Learn more about academic fields, what to think about or look for while choosing a community college, and how to pay for tuition and fees.

Advantages of Community College

Community colleges emphasize the needs of local students and the local job market.

Students who could not afford campus or off-site housing at a four-year college, or for other reasons cannot move, can attend courses while staying in their local community.

1. Although an associate degree is typically less financially lucrative in the long term than a bachelor’s degree, it can still provide a respectable income at much less cost in time, along with the option of upgrading to a bachelor’s degree at a later time.

Even ten years after graduation, there are many people with certificates and associate degrees in fields where they earn more money than the average B.A. holder.

Despite persistently high unemployment, there is still a demand for some skilled trades that do not require a bachelor’s degree, such as paralegals, mechanics, electricians, and technicians.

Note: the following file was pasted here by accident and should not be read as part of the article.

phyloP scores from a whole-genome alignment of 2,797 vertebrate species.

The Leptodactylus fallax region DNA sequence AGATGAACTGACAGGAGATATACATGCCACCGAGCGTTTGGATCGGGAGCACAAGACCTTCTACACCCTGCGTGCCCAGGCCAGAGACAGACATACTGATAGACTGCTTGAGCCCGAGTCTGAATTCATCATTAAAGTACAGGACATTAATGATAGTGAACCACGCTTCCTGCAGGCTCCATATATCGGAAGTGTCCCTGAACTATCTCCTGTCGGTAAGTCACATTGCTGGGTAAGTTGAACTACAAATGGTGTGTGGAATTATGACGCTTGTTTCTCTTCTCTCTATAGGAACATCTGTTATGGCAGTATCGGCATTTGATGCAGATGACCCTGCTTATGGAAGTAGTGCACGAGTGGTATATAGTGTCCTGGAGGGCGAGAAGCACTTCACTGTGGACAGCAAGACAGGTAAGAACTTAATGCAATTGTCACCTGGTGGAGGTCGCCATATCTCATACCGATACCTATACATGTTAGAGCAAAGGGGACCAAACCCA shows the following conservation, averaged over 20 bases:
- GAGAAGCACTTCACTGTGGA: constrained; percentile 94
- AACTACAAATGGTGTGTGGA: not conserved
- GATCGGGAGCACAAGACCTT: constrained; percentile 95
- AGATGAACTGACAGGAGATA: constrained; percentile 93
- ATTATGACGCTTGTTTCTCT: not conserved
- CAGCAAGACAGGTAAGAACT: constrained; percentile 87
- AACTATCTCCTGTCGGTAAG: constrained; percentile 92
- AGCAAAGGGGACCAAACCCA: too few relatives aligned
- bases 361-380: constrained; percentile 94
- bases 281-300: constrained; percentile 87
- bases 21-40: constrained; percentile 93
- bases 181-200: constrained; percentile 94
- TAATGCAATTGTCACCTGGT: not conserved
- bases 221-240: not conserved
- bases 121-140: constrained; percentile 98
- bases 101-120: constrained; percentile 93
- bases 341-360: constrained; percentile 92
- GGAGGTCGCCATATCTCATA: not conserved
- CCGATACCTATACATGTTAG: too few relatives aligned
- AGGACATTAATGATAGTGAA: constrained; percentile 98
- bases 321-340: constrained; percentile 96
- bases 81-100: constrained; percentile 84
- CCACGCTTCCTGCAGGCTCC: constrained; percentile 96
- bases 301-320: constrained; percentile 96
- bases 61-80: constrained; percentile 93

2. They may solely dedicate community college professors to teach, and classes may be small.

In comparison, they may also teach a large university college course to 300+ students by a teaching assistant, while the professor attends to research duties.

Outside of those teaching in the technical fields, most instructors at community colleges have master’s degrees and many hold doctoral degrees.

In addition, community college professors can help students achieve their goals by working more closely with them, and offering them support, while at four-year colleges and universities.

3. Several community colleges have athletic programs; certain colleges also serve as incubators for college athletes, particularly in baseball, basketball, and football.